Cooperation between designers, engineers and scientists in HCI

Bartneck, C. & Rauterberg, M. (2007). HCI reality—an ‘Unreal Tournament’?, Int. J. Human-Computer Studies 65 (2007) 737–743. This article addresses the cooperation between designers, engineers and scientists in the HCI community. It reports the results from an empirical study about the barriers between these professions. The authors describe these barries using the term "Unreal Tournament" because of the "shouting match between academics and practitioners" between researchers in some conferences.

The description of the barriers is quite insightful:

"Barrier 1: Engineers {E} and scientists {S} make their results explicit by publishing in journals, books and conference proceedings, or by acquiring patents. Their body of knowledge is externalized and described outside of the individual engineer or scientist. These two communities revise their published results through discussion and control tests among peers. On the other hand, designers’{D} results are mainly represented by their concrete designs. (...) Barrier 2: Engineers {E} and designers {D} transform the world into preferred situations, while scientists {S} mainly attempt to understand the world through the pursuit of knowledge covering general truths or the operation of general laws. (...) Barrier 3: Scientists {S} and designers {D} are predominantly interested in humans in their role as possible users. Designers are interested in human values, which they transform into requirements and eventually solutions. Scientists in the HCI community are typically associated with the social or cognitive sciences. (...) Engineers {E} are mainly interested in technology, which includes software for interactive systems."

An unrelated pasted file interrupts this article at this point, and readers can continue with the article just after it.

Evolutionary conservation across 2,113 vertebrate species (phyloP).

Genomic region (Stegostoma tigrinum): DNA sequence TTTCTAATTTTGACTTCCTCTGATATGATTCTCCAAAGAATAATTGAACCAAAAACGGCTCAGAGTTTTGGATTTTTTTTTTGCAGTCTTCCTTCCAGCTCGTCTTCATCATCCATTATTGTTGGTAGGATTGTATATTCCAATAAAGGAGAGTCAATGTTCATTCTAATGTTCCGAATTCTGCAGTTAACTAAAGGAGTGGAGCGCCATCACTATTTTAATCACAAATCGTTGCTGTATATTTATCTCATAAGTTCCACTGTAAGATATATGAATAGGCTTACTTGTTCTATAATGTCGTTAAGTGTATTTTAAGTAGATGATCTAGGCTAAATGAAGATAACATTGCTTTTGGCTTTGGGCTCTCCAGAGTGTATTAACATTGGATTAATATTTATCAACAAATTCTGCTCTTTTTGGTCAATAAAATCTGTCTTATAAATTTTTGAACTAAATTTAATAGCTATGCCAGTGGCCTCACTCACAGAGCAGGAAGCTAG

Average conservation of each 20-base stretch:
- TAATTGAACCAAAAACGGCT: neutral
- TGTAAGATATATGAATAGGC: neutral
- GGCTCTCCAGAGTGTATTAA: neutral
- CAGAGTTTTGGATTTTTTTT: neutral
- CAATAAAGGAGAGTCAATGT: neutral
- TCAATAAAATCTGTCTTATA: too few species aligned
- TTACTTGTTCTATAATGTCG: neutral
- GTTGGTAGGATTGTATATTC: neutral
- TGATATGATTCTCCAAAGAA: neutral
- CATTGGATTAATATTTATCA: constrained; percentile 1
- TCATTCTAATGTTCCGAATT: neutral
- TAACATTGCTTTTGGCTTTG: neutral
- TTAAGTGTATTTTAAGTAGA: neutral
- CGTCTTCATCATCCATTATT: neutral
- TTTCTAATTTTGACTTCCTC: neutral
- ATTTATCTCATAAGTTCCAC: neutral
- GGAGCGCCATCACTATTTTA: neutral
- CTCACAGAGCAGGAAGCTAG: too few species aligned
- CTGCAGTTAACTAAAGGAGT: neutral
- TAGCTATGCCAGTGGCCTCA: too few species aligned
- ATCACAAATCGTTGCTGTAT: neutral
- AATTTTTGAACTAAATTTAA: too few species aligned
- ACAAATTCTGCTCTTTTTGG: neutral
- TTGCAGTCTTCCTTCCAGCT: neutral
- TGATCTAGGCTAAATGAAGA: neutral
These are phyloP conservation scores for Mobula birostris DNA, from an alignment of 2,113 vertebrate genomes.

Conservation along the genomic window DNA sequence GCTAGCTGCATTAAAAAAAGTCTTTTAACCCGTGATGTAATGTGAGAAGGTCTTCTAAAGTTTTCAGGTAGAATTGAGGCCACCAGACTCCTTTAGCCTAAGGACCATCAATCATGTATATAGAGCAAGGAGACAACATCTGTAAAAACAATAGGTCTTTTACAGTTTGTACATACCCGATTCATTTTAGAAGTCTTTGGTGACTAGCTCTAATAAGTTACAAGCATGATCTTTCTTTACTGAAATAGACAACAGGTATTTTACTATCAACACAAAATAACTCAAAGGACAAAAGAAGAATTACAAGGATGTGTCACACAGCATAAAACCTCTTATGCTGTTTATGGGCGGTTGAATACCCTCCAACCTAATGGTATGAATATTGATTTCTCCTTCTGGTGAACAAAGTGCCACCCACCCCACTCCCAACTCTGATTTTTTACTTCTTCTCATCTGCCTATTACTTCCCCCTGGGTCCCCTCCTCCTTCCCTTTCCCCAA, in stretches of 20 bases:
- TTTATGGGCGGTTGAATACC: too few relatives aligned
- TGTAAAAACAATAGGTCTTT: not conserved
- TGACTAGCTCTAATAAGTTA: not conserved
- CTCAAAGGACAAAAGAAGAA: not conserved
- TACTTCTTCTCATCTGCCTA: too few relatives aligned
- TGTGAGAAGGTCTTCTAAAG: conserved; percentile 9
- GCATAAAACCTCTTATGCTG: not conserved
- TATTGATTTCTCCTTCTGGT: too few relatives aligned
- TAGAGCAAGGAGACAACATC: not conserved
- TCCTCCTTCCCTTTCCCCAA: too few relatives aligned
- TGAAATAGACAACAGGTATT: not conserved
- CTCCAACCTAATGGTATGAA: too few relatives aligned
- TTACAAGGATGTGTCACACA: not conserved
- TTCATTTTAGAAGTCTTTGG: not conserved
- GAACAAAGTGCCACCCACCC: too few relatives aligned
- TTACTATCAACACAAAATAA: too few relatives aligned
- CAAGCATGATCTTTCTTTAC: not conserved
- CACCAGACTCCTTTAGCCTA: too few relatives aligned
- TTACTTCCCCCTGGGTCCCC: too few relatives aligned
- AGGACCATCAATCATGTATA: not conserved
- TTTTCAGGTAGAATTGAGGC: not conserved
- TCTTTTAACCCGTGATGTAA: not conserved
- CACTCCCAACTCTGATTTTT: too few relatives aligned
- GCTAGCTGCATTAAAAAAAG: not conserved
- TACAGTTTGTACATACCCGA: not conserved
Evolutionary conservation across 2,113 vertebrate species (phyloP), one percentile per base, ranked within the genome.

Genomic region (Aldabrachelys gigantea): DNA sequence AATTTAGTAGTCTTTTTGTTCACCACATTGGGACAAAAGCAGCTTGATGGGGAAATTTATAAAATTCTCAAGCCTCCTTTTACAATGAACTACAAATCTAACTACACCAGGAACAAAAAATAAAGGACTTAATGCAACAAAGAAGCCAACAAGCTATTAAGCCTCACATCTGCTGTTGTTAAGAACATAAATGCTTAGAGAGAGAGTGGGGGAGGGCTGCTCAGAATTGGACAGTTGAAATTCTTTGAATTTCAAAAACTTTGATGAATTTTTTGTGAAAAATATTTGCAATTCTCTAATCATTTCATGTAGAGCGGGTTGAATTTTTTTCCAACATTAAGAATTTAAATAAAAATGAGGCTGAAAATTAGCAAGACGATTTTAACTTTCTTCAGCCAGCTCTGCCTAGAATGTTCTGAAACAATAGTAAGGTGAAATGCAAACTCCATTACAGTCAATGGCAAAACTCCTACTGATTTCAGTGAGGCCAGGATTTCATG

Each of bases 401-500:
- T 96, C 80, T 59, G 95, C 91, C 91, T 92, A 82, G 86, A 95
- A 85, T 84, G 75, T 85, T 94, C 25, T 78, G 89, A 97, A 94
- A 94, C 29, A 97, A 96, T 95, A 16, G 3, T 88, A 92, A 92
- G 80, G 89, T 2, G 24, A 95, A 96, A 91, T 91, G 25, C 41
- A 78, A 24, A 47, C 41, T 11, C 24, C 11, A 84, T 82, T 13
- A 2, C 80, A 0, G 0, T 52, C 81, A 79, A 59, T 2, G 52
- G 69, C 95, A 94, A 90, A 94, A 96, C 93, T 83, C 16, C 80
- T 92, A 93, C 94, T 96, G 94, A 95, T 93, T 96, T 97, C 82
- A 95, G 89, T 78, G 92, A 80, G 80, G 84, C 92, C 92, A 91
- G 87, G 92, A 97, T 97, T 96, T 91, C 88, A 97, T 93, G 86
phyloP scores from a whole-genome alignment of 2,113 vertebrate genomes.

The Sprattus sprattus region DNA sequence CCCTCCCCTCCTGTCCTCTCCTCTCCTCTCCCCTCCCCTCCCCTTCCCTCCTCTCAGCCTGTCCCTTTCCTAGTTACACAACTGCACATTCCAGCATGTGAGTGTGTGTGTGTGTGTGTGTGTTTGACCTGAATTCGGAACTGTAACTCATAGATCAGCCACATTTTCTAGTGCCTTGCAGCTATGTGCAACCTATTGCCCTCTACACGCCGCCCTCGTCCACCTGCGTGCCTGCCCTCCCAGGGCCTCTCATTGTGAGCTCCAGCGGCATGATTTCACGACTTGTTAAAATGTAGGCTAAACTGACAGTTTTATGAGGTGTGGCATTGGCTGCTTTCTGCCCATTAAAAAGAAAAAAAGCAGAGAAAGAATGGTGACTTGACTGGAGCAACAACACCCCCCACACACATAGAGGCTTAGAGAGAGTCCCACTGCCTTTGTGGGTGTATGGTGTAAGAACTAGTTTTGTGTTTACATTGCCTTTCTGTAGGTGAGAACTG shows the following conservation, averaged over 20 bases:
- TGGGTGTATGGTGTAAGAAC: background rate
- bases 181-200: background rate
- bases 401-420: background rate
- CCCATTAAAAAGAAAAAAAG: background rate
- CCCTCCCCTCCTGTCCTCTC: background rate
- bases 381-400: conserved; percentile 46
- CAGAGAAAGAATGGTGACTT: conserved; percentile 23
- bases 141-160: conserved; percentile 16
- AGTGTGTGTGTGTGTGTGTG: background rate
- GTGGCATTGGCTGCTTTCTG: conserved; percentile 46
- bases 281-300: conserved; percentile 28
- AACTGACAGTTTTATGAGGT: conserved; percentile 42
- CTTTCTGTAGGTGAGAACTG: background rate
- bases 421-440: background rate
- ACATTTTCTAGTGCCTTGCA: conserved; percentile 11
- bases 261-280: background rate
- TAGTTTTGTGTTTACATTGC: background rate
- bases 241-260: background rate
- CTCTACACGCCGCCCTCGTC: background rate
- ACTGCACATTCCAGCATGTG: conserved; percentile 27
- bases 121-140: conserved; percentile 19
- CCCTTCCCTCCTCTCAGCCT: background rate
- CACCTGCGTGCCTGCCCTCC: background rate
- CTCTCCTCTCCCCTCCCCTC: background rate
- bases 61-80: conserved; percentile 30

Then the study also offers some pertinent results (summarized in two words below but I encourage reader to look more closely at the paper):

"Scientists, with their logical positivistic paradigm on the one side, and engineers and designers with their constructivistic paradigm on the other side, appear to have different attitudes toward REALITY. Our study attempted to find empirical proof of this difference. (...) Interestingly, among the three professions, engineers appear to be the cohesive element, since they often have dual backgrounds, whereas very few participants had dual science/design backgrounds. Engineers could, therefore, build a bridge between designers and scientists, and through their integrative role, could guide the HCI community to realizing its full potential."

Why do I blog this? articles about how a field such as HCI is organized are always interesting to understand the underlying dynamic in research communities. Although what is described there (and that I have put the emphasis on) is a bit stereotypical, lots of things are true and can be relevant to get what is at stake.